Success for human space travel depends on water.
NASA’s big discovery on October 26, 2020 found more water on the Moon than previously known. This is exciting because it means lunar water resources will be easier to access and use.
Key takeaways: Uses for water in Space:
- Propellant production
- Radiation shielding
- Space manufacturing
- Space agriculture
- Temperature control
Any water source means a higher likelihood that humans will be able to sustain a longer visit, thus the goal of establishing a sustainable human presence in outer space by the end of the decade.
Water is as valuable in space as oil is on Earth. – @espressoinsightTweet
The amount of water present on the Moon is equivalent to about 12 ounces per cubic meter of soil, and much of the water is found in the many small craters populating the lunar surface.
This was discovered by the NASA SOPHIA telescope, and other measurement instruments on board a Boeing 747. The curious part is, we don’t know for sure what created the water or how it got to the Moon, but its possible that interstellar radiation could be converting hydroxide ions, OH-, into H2O.
There are TWO articles in Nature that detail the specifics, which I’ve linked to below.
2020 Study 1: Micro cold traps on the Moon
2020 Study 2: Molecular water detected on the sunlit Moon by SOFIA
The abstract for both articles is pretty short and worth a quick glance. If you end up reading them, let me know what you thought of NASA’s discovery.
These discoveries are follow ups to the earlier discovery when scientists first realized water’s presence on the Moon at all. Before the October 2020 discovery, we only knew of water being on the north and south poles of the Moon, which are extremely cold and would be difficult and dangerous for astronauts to reach.
Although these studies have confirmed the presence of water on the moon this year, it isn’t a surprise. NASA evidence for this in 2009 as well, although these studies do have the benefit of solidifying the evidence.
According to the 2009 evidence, the original findings were made by NASA’s Moon Mineralogy Mapper aboard the Indian Space Research Organization’s Chandrayaan-1 spacecraft, and then confirmed NASA’s Cassini spacecraft and NASA’s Epoxi spacecraft.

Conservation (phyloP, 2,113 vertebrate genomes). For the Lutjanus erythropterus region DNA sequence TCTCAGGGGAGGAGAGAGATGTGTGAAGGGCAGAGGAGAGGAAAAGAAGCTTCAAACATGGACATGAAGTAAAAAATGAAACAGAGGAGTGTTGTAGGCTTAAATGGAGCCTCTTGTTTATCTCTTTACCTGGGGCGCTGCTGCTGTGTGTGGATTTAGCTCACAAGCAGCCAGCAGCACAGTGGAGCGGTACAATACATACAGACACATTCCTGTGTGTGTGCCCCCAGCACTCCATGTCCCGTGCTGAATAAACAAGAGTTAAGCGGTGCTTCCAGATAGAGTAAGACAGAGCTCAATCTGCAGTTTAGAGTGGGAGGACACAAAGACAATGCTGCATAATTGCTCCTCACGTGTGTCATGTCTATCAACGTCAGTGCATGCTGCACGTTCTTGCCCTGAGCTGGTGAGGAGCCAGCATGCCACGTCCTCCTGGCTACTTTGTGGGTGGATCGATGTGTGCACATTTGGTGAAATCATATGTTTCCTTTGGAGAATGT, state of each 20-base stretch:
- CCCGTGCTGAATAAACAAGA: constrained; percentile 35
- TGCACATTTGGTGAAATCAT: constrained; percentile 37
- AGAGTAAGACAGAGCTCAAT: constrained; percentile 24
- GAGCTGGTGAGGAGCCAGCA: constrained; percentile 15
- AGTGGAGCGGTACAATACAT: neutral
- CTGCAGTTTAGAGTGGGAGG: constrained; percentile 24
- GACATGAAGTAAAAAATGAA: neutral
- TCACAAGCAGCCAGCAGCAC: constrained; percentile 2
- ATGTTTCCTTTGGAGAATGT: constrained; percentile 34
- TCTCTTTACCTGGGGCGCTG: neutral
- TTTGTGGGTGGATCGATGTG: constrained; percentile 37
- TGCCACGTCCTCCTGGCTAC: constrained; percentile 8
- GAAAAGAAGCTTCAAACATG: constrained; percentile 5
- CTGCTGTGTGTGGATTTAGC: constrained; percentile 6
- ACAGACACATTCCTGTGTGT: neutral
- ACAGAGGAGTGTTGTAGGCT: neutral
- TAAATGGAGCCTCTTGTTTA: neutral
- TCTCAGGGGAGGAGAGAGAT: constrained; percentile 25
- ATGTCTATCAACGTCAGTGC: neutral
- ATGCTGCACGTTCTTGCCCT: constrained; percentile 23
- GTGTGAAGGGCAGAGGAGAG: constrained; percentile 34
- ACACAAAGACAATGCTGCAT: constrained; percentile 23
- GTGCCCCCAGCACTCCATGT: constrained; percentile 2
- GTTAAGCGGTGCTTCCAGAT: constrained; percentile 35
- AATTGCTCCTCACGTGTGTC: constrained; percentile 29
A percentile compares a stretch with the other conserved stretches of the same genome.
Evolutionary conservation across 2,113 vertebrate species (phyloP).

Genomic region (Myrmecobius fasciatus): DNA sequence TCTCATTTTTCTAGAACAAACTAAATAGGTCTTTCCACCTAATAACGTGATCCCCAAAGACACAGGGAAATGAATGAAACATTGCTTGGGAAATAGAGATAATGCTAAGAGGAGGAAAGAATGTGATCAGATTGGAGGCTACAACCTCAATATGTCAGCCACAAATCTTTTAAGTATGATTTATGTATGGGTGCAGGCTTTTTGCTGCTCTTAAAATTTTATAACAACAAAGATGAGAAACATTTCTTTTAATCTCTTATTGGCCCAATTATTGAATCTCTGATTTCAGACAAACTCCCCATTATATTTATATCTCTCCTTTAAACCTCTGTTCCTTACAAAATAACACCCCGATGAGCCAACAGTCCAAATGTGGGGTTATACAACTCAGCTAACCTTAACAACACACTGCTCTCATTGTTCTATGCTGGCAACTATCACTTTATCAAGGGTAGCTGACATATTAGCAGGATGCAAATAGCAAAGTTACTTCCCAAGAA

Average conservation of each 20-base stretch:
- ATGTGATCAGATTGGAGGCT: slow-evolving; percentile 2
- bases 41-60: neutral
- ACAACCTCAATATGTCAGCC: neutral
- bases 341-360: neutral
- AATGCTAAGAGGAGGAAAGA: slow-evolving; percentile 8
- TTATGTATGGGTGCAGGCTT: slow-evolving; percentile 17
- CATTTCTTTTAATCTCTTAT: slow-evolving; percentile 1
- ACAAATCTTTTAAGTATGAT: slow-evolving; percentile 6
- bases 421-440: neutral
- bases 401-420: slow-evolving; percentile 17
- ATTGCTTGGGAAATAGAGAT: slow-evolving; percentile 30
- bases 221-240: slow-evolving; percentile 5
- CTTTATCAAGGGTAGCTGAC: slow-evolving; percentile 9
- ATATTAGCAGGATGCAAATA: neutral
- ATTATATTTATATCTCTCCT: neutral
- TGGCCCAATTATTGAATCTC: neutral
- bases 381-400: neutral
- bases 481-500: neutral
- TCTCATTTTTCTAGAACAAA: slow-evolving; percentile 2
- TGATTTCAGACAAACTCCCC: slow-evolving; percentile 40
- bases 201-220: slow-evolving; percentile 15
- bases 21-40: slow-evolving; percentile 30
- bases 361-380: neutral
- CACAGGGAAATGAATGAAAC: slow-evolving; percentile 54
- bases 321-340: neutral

What is so great about water anyways?
Why is finding water in outer space such a big deal? I mean, comparing it to oil on Earth is a little bit of an exaggeration, right? – Not quite. Water actually is like oil in because it can be used as propellant – a fuel source for rockets or other vehicles.
The Moon will effectively be a galactic gas station – @espressoinsightTweet
How is water used in outer space?
In space, aside from drinking, H2O could be split into pure elemental components hydrogen (H2) and oxygen (O2) and used separately.
This is done through the process of electrolysis, which involves running electricity from solar panels through the water and an electrolyte with an anode and cathode attached, forming a circuit.
Water reacts at the anode to form oxygen and positively charged hydrogen ions (protons). At the cathode, hydrogen ions combine with electrons from the external circuit to form hydrogen.
This is important for propellant production. From pure hydrogen and oxygen, we can create rocket fuel. Since electrolysis is a relatively simple chemical process, anywhere in the universe that hosts water will serve as a galactic gas station, allowing astronauts to re-supply for additional missions.
As Saturn’s moon Titan is also a potential galactic gas station due to its vast abundance of methane and other organic material hydrocarbons, Earth’s Moon is as well for hydrogen / oxygen type rocket fuel.
With water, fuel cells may also be used to store energy and generate electricity in the absence of sunlight, when we can’t get good solar power.
And then of course, whatever oxygen is not used for fuel can be used for breathing and saving tank space.
Water can also be used for radiation shielding to protect astronauts. We could literally put a water shield around a spacecraft.
As space manufacturing becomes more common, water will be required in a lot of these processes.
Yet another use is space agriculture. Water could often be recycled from whatever plants transpire on their leaves. And one day, when we terraform dry planets, huge amounts of water will be needed.
Temperature control on spacecrafts is also a use for water. The vacuum in space acts like a perfect insulator preventing heat transfer. Water could be used to cool spaceships to prevent overheating.
So, now we know why having access to water in space is a first step toward establishing a space economy, taking civilizations to the next level, and becoming a multi-world species.
“If we can use the resources at the Moon, then we can carry less water and more equipment to help enable new scientific discoveries.” – Jacob Bleacher, Chief Exploration scientist for NASATweet
Let’s not forget, however, this will be a great and noble challenge for humanity. Procuring water in space isn’t as easy as just digging a well like on Earth. Since its frozen, we have to mine and extract it from asteroids, planets, and moons.